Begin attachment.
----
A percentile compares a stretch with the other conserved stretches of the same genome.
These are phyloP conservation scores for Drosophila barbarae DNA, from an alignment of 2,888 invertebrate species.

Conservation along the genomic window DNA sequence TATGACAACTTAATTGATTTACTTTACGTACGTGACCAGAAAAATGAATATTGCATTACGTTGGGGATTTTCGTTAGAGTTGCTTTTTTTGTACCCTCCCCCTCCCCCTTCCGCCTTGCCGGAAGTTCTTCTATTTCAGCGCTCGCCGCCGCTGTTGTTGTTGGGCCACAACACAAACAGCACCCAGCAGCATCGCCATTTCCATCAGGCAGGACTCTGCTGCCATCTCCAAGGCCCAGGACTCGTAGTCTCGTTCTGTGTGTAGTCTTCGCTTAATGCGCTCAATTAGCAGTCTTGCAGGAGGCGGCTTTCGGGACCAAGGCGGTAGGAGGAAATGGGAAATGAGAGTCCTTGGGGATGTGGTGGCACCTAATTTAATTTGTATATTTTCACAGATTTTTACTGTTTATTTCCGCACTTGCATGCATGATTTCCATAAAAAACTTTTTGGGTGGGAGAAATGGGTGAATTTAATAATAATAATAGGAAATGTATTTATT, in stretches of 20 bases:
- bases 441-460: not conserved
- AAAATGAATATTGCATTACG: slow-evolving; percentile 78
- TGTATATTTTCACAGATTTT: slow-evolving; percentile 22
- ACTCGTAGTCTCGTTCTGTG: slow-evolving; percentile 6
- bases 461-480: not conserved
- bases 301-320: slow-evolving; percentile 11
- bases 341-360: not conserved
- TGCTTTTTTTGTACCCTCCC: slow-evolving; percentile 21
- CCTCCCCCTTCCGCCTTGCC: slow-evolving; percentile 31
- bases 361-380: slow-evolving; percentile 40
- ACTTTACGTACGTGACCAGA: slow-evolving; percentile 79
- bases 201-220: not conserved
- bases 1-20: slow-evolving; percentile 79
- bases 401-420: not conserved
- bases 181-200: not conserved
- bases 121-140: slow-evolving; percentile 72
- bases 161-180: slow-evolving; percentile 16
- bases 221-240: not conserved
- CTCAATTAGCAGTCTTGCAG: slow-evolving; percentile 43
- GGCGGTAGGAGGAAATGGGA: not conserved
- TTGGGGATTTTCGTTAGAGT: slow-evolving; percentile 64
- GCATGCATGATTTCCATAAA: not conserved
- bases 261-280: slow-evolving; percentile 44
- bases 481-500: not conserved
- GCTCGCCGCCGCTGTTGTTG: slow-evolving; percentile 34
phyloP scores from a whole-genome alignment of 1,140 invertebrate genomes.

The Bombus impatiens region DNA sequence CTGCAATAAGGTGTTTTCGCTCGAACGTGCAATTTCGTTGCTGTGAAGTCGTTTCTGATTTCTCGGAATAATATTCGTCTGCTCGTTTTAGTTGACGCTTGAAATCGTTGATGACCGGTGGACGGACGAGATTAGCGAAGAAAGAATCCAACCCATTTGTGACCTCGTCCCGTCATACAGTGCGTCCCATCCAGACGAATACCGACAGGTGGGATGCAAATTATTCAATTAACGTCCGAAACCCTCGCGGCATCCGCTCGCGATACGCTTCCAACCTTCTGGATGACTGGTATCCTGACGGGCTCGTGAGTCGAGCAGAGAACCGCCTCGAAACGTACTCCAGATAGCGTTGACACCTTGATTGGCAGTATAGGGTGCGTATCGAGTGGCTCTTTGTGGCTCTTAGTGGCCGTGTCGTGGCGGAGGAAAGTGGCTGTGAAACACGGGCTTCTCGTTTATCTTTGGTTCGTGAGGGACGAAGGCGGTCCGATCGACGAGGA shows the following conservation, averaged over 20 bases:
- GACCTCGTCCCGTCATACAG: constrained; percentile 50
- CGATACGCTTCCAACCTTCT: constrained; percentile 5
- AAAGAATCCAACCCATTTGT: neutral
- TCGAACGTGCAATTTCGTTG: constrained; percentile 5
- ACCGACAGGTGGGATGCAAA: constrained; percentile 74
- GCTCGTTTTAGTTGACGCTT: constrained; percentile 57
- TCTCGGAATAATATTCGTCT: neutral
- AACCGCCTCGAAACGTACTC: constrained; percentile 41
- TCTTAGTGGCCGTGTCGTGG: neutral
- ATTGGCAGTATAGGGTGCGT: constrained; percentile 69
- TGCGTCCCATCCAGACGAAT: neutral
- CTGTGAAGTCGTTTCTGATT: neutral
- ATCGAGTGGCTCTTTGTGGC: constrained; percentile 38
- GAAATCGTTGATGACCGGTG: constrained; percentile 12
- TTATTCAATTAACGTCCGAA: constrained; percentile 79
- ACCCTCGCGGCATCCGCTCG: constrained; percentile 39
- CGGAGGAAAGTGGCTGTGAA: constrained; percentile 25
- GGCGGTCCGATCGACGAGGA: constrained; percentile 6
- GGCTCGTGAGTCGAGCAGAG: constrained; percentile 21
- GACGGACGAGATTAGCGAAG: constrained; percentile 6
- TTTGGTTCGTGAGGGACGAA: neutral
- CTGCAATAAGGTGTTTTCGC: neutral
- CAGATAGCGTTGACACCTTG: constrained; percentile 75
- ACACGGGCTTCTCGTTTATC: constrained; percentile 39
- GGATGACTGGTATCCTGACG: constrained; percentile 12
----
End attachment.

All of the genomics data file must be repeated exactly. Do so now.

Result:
A percentile compares a stretch with the other conserved stretches of the same genome.
These are phyloP conservation scores for Drosophila barbarae DNA, from an alignment of 2,888 invertebrate species.

Conservation along the genomic window DNA sequence TATGACAACTTAATTGATTTACTTTACGTACGTGACCAGAAAAATGAATATTGCATTACGTTGGGGATTTTCGTTAGAGTTGCTTTTTTTGTACCCTCCCCCTCCCCCTTCCGCCTTGCCGGAAGTTCTTCTATTTCAGCGCTCGCCGCCGCTGTTGTTGTTGGGCCACAACACAAACAGCACCCAGCAGCATCGCCATTTCCATCAGGCAGGACTCTGCTGCCATCTCCAAGGCCCAGGACTCGTAGTCTCGTTCTGTGTGTAGTCTTCGCTTAATGCGCTCAATTAGCAGTCTTGCAGGAGGCGGCTTTCGGGACCAAGGCGGTAGGAGGAAATGGGAAATGAGAGTCCTTGGGGATGTGGTGGCACCTAATTTAATTTGTATATTTTCACAGATTTTTACTGTTTATTTCCGCACTTGCATGCATGATTTCCATAAAAAACTTTTTGGGTGGGAGAAATGGGTGAATTTAATAATAATAATAGGAAATGTATTTATT, in stretches of 20 bases:
- bases 441-460: not conserved
- AAAATGAATATTGCATTACG: slow-evolving; percentile 78
- TGTATATTTTCACAGATTTT: slow-evolving; percentile 22
- ACTCGTAGTCTCGTTCTGTG: slow-evolving; percentile 6
- bases 461-480: not conserved
- bases 301-320: slow-evolving; percentile 11
- bases 341-360: not conserved
- TGCTTTTTTTGTACCCTCCC: slow-evolving; percentile 21
- CCTCCCCCTTCCGCCTTGCC: slow-evolving; percentile 31
- bases 361-380: slow-evolving; percentile 40
- ACTTTACGTACGTGACCAGA: slow-evolving; percentile 79
- bases 201-220: not conserved
- bases 1-20: slow-evolving; percentile 79
- bases 401-420: not conserved
- bases 181-200: not conserved
- bases 121-140: slow-evolving; percentile 72
- bases 161-180: slow-evolving; percentile 16
- bases 221-240: not conserved
- CTCAATTAGCAGTCTTGCAG: slow-evolving; percentile 43
- GGCGGTAGGAGGAAATGGGA: not conserved
- TTGGGGATTTTCGTTAGAGT: slow-evolving; percentile 64
- GCATGCATGATTTCCATAAA: not conserved
- bases 261-280: slow-evolving; percentile 44
- bases 481-500: not conserved
- GCTCGCCGCCGCTGTTGTTG: slow-evolving; percentile 34
phyloP scores from a whole-genome alignment of 1,140 invertebrate genomes.

The Bombus impatiens region DNA sequence CTGCAATAAGGTGTTTTCGCTCGAACGTGCAATTTCGTTGCTGTGAAGTCGTTTCTGATTTCTCGGAATAATATTCGTCTGCTCGTTTTAGTTGACGCTTGAAATCGTTGATGACCGGTGGACGGACGAGATTAGCGAAGAAAGAATCCAACCCATTTGTGACCTCGTCCCGTCATACAGTGCGTCCCATCCAGACGAATACCGACAGGTGGGATGCAAATTATTCAATTAACGTCCGAAACCCTCGCGGCATCCGCTCGCGATACGCTTCCAACCTTCTGGATGACTGGTATCCTGACGGGCTCGTGAGTCGAGCAGAGAACCGCCTCGAAACGTACTCCAGATAGCGTTGACACCTTGATTGGCAGTATAGGGTGCGTATCGAGTGGCTCTTTGTGGCTCTTAGTGGCCGTGTCGTGGCGGAGGAAAGTGGCTGTGAAACACGGGCTTCTCGTTTATCTTTGGTTCGTGAGGGACGAAGGCGGTCCGATCGACGAGGA shows the following conservation, averaged over 20 bases:
- GACCTCGTCCCGTCATACAG: constrained; percentile 50
- CGATACGCTTCCAACCTTCT: constrained; percentile 5
- AAAGAATCCAACCCATTTGT: neutral
- TCGAACGTGCAATTTCGTTG: constrained; percentile 5
- ACCGACAGGTGGGATGCAAA: constrained; percentile 74
- GCTCGTTTTAGTTGACGCTT: constrained; percentile 57
- TCTCGGAATAATATTCGTCT: neutral
- AACCGCCTCGAAACGTACTC: constrained; percentile 41
- TCTTAGTGGCCGTGTCGTGG: neutral
- ATTGGCAGTATAGGGTGCGT: constrained; percentile 69
- TGCGTCCCATCCAGACGAAT: neutral
- CTGTGAAGTCGTTTCTGATT: neutral
- ATCGAGTGGCTCTTTGTGGC: constrained; percentile 38
- GAAATCGTTGATGACCGGTG: constrained; percentile 12
- TTATTCAATTAACGTCCGAA: constrained; percentile 79
- ACCCTCGCGGCATCCGCTCG: constrained; percentile 39
- CGGAGGAAAGTGGCTGTGAA: constrained; percentile 25
- GGCGGTCCGATCGACGAGGA: constrained; percentile 6
- GGCTCGTGAGTCGAGCAGAG: constrained; percentile 21
- GACGGACGAGATTAGCGAAG: constrained; percentile 6
- TTTGGTTCGTGAGGGACGAA: neutral
- CTGCAATAAGGTGTTTTCGC: neutral
- CAGATAGCGTTGACACCTTG: constrained; percentile 75
- ACACGGGCTTCTCGTTTATC: constrained; percentile 39
- GGATGACTGGTATCCTGACG: constrained; percentile 12